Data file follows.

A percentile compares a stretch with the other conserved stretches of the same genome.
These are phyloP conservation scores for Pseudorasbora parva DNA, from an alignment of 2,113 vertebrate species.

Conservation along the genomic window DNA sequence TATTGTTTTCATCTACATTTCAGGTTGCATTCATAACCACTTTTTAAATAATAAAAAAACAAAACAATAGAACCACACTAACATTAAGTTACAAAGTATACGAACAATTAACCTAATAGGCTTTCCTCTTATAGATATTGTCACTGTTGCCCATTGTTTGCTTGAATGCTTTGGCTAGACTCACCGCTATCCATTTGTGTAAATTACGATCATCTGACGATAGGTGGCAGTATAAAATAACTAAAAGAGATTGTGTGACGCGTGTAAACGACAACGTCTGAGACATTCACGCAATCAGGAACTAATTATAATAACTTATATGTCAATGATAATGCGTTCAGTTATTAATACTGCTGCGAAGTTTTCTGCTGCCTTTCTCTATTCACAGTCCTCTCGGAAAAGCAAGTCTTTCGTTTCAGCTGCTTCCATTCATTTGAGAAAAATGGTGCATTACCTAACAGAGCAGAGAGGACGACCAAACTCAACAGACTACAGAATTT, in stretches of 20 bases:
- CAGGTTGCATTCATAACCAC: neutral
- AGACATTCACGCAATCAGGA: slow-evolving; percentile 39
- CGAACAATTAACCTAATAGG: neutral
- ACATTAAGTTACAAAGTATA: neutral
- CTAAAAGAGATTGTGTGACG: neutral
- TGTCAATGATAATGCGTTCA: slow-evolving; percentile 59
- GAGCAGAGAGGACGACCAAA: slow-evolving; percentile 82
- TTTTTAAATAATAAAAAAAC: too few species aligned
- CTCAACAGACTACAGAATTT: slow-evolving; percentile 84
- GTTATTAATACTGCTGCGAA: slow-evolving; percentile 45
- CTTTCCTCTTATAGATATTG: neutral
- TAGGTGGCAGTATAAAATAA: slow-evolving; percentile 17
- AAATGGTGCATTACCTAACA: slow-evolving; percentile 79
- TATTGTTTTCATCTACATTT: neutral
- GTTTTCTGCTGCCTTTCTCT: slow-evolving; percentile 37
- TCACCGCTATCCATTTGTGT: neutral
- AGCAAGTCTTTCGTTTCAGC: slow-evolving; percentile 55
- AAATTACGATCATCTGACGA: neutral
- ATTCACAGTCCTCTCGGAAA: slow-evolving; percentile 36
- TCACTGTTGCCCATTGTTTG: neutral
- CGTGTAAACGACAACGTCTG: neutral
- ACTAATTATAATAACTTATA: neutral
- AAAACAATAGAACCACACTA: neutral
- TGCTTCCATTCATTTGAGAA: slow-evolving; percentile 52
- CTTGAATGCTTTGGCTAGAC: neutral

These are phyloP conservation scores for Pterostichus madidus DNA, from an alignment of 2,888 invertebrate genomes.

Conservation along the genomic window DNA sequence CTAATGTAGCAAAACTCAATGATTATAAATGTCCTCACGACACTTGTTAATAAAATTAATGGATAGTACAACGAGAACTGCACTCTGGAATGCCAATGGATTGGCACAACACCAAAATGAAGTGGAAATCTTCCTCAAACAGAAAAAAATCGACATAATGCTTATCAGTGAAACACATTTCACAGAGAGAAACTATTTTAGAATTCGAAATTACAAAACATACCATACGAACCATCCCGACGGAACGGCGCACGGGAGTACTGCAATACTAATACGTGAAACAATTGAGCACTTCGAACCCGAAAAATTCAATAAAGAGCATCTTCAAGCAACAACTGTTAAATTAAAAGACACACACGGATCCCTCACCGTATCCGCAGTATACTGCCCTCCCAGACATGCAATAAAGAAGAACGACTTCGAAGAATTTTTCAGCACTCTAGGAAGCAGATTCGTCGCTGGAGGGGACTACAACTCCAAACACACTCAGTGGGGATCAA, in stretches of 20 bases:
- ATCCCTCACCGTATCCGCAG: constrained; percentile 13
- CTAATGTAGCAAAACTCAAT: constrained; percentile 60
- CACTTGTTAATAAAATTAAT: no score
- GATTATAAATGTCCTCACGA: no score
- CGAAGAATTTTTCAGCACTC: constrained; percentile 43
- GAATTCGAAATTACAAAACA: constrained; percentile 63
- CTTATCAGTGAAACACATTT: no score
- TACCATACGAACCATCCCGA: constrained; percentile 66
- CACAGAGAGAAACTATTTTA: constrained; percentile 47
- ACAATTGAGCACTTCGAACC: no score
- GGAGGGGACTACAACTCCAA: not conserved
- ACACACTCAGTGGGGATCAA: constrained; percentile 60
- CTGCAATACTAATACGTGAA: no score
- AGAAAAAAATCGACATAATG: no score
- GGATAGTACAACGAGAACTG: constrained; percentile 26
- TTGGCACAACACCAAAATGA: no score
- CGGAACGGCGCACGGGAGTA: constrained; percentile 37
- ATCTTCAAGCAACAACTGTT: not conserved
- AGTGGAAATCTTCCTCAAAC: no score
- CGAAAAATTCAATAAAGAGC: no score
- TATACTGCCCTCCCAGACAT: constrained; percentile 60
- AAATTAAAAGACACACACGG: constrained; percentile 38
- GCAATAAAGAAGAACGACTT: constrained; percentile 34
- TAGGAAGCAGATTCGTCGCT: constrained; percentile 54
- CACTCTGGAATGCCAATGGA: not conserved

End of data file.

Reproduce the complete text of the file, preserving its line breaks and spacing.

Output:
A percentile compares a stretch with the other conserved stretches of the same genome.
These are phyloP conservation scores for Pseudorasbora parva DNA, from an alignment of 2,113 vertebrate species.

Conservation along the genomic window DNA sequence TATTGTTTTCATCTACATTTCAGGTTGCATTCATAACCACTTTTTAAATAATAAAAAAACAAAACAATAGAACCACACTAACATTAAGTTACAAAGTATACGAACAATTAACCTAATAGGCTTTCCTCTTATAGATATTGTCACTGTTGCCCATTGTTTGCTTGAATGCTTTGGCTAGACTCACCGCTATCCATTTGTGTAAATTACGATCATCTGACGATAGGTGGCAGTATAAAATAACTAAAAGAGATTGTGTGACGCGTGTAAACGACAACGTCTGAGACATTCACGCAATCAGGAACTAATTATAATAACTTATATGTCAATGATAATGCGTTCAGTTATTAATACTGCTGCGAAGTTTTCTGCTGCCTTTCTCTATTCACAGTCCTCTCGGAAAAGCAAGTCTTTCGTTTCAGCTGCTTCCATTCATTTGAGAAAAATGGTGCATTACCTAACAGAGCAGAGAGGACGACCAAACTCAACAGACTACAGAATTT, in stretches of 20 bases:
- CAGGTTGCATTCATAACCAC: neutral
- AGACATTCACGCAATCAGGA: slow-evolving; percentile 39
- CGAACAATTAACCTAATAGG: neutral
- ACATTAAGTTACAAAGTATA: neutral
- CTAAAAGAGATTGTGTGACG: neutral
- TGTCAATGATAATGCGTTCA: slow-evolving; percentile 59
- GAGCAGAGAGGACGACCAAA: slow-evolving; percentile 82
- TTTTTAAATAATAAAAAAAC: too few species aligned
- CTCAACAGACTACAGAATTT: slow-evolving; percentile 84
- GTTATTAATACTGCTGCGAA: slow-evolving; percentile 45
- CTTTCCTCTTATAGATATTG: neutral
- TAGGTGGCAGTATAAAATAA: slow-evolving; percentile 17
- AAATGGTGCATTACCTAACA: slow-evolving; percentile 79
- TATTGTTTTCATCTACATTT: neutral
- GTTTTCTGCTGCCTTTCTCT: slow-evolving; percentile 37
- TCACCGCTATCCATTTGTGT: neutral
- AGCAAGTCTTTCGTTTCAGC: slow-evolving; percentile 55
- AAATTACGATCATCTGACGA: neutral
- ATTCACAGTCCTCTCGGAAA: slow-evolving; percentile 36
- TCACTGTTGCCCATTGTTTG: neutral
- CGTGTAAACGACAACGTCTG: neutral
- ACTAATTATAATAACTTATA: neutral
- AAAACAATAGAACCACACTA: neutral
- TGCTTCCATTCATTTGAGAA: slow-evolving; percentile 52
- CTTGAATGCTTTGGCTAGAC: neutral

These are phyloP conservation scores for Pterostichus madidus DNA, from an alignment of 2,888 invertebrate genomes.

Conservation along the genomic window DNA sequence CTAATGTAGCAAAACTCAATGATTATAAATGTCCTCACGACACTTGTTAATAAAATTAATGGATAGTACAACGAGAACTGCACTCTGGAATGCCAATGGATTGGCACAACACCAAAATGAAGTGGAAATCTTCCTCAAACAGAAAAAAATCGACATAATGCTTATCAGTGAAACACATTTCACAGAGAGAAACTATTTTAGAATTCGAAATTACAAAACATACCATACGAACCATCCCGACGGAACGGCGCACGGGAGTACTGCAATACTAATACGTGAAACAATTGAGCACTTCGAACCCGAAAAATTCAATAAAGAGCATCTTCAAGCAACAACTGTTAAATTAAAAGACACACACGGATCCCTCACCGTATCCGCAGTATACTGCCCTCCCAGACATGCAATAAAGAAGAACGACTTCGAAGAATTTTTCAGCACTCTAGGAAGCAGATTCGTCGCTGGAGGGGACTACAACTCCAAACACACTCAGTGGGGATCAA, in stretches of 20 bases:
- ATCCCTCACCGTATCCGCAG: constrained; percentile 13
- CTAATGTAGCAAAACTCAAT: constrained; percentile 60
- CACTTGTTAATAAAATTAAT: no score
- GATTATAAATGTCCTCACGA: no score
- CGAAGAATTTTTCAGCACTC: constrained; percentile 43
- GAATTCGAAATTACAAAACA: constrained; percentile 63
- CTTATCAGTGAAACACATTT: no score
- TACCATACGAACCATCCCGA: constrained; percentile 66
- CACAGAGAGAAACTATTTTA: constrained; percentile 47
- ACAATTGAGCACTTCGAACC: no score
- GGAGGGGACTACAACTCCAA: not conserved
- ACACACTCAGTGGGGATCAA: constrained; percentile 60
- CTGCAATACTAATACGTGAA: no score
- AGAAAAAAATCGACATAATG: no score
- GGATAGTACAACGAGAACTG: constrained; percentile 26
- TTGGCACAACACCAAAATGA: no score
- CGGAACGGCGCACGGGAGTA: constrained; percentile 37
- ATCTTCAAGCAACAACTGTT: not conserved
- AGTGGAAATCTTCCTCAAAC: no score
- CGAAAAATTCAATAAAGAGC: no score
- TATACTGCCCTCCCAGACAT: constrained; percentile 60
- AAATTAAAAGACACACACGG: constrained; percentile 38
- GCAATAAAGAAGAACGACTT: constrained; percentile 34
- TAGGAAGCAGATTCGTCGCT: constrained; percentile 54
- CACTCTGGAATGCCAATGGA: not conserved